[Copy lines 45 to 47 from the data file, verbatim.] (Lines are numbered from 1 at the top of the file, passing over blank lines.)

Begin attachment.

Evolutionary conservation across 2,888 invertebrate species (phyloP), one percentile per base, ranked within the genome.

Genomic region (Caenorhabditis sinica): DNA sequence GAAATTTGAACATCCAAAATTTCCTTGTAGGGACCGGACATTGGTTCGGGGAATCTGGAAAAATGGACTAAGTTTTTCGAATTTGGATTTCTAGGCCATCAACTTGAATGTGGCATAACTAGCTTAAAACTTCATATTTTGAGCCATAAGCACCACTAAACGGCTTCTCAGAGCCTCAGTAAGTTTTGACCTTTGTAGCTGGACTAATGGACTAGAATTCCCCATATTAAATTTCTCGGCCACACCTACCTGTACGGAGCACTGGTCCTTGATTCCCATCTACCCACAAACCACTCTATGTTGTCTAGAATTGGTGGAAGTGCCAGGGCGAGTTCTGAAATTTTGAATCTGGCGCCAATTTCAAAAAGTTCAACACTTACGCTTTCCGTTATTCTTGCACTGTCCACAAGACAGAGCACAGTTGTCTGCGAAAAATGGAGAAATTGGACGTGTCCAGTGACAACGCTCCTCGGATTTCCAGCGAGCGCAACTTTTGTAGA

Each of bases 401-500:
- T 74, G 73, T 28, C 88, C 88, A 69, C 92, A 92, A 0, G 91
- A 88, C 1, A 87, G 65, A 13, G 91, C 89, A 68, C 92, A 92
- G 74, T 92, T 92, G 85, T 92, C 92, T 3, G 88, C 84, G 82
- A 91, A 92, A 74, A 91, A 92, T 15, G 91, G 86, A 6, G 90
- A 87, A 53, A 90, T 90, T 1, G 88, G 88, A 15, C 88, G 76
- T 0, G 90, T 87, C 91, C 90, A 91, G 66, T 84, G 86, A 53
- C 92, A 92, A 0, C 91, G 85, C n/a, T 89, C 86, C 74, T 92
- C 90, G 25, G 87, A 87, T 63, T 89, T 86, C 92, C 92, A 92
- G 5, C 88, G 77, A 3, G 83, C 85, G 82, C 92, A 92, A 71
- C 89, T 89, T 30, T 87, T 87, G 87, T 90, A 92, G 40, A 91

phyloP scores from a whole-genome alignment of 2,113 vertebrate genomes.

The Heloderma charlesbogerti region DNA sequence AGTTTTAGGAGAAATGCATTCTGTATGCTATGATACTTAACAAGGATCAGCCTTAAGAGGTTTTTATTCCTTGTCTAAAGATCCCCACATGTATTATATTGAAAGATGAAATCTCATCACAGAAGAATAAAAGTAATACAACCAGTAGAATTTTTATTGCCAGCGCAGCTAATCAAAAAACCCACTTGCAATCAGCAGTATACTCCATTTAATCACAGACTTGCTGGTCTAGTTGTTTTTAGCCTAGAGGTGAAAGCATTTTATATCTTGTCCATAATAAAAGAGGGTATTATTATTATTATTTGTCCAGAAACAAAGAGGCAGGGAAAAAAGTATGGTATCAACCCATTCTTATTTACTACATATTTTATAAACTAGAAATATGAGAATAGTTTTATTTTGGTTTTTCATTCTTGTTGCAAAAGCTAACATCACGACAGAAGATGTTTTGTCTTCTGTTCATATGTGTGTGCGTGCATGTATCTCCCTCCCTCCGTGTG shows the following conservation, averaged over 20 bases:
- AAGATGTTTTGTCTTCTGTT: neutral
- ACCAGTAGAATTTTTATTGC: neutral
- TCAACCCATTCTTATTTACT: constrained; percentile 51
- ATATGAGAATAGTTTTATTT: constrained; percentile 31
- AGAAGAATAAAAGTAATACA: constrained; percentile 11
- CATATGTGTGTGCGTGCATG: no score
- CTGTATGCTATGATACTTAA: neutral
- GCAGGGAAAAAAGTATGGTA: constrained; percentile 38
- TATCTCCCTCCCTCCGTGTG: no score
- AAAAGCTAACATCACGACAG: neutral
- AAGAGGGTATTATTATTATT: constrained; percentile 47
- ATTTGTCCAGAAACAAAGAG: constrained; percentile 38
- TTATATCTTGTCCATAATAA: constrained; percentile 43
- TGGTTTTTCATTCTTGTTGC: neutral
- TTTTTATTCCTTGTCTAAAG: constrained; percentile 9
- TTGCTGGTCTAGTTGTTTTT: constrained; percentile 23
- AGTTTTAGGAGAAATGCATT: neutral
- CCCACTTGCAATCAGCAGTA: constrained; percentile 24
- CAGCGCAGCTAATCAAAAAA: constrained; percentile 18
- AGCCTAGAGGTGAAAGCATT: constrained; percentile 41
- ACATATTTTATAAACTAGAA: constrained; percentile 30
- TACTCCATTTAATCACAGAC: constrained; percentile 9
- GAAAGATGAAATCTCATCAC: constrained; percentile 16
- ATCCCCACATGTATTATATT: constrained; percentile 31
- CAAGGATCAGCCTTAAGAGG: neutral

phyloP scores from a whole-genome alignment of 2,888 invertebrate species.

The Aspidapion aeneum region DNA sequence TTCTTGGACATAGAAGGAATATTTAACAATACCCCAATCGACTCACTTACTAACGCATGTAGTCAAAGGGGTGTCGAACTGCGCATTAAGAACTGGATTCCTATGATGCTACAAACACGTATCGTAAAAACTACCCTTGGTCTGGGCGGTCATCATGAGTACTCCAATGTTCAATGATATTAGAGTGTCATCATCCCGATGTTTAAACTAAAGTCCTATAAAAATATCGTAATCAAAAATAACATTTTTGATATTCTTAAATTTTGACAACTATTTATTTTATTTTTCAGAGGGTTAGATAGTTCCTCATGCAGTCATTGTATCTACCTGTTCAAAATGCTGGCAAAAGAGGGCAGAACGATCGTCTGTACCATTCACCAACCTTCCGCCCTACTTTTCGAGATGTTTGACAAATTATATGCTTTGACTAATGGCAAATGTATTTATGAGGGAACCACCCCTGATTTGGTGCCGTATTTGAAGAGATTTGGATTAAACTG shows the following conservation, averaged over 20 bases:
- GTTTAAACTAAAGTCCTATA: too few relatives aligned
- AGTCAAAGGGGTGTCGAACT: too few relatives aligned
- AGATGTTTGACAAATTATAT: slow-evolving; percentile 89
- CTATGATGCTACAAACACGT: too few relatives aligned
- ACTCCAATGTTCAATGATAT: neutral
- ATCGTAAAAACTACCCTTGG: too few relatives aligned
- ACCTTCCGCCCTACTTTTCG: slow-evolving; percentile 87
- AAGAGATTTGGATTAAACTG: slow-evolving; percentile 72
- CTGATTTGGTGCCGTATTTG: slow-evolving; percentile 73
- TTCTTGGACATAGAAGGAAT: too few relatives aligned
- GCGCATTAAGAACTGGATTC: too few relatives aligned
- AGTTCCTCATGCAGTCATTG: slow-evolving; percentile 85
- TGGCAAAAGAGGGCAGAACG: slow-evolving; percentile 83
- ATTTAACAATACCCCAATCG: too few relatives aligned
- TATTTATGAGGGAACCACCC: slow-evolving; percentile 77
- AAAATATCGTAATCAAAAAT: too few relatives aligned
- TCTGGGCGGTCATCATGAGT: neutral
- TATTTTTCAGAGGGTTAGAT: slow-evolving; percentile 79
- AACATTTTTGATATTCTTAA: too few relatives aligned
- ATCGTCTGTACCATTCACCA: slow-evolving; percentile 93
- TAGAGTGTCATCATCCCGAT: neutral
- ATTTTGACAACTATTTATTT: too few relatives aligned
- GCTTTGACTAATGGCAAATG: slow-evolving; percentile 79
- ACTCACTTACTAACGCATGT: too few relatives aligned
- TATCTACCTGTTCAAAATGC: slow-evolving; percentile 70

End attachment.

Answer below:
- AGATGTTTGACAAATTATAT: slow-evolving; percentile 89
- CTATGATGCTACAAACACGT: too few relatives aligned
- ACTCCAATGTTCAATGATAT: neutral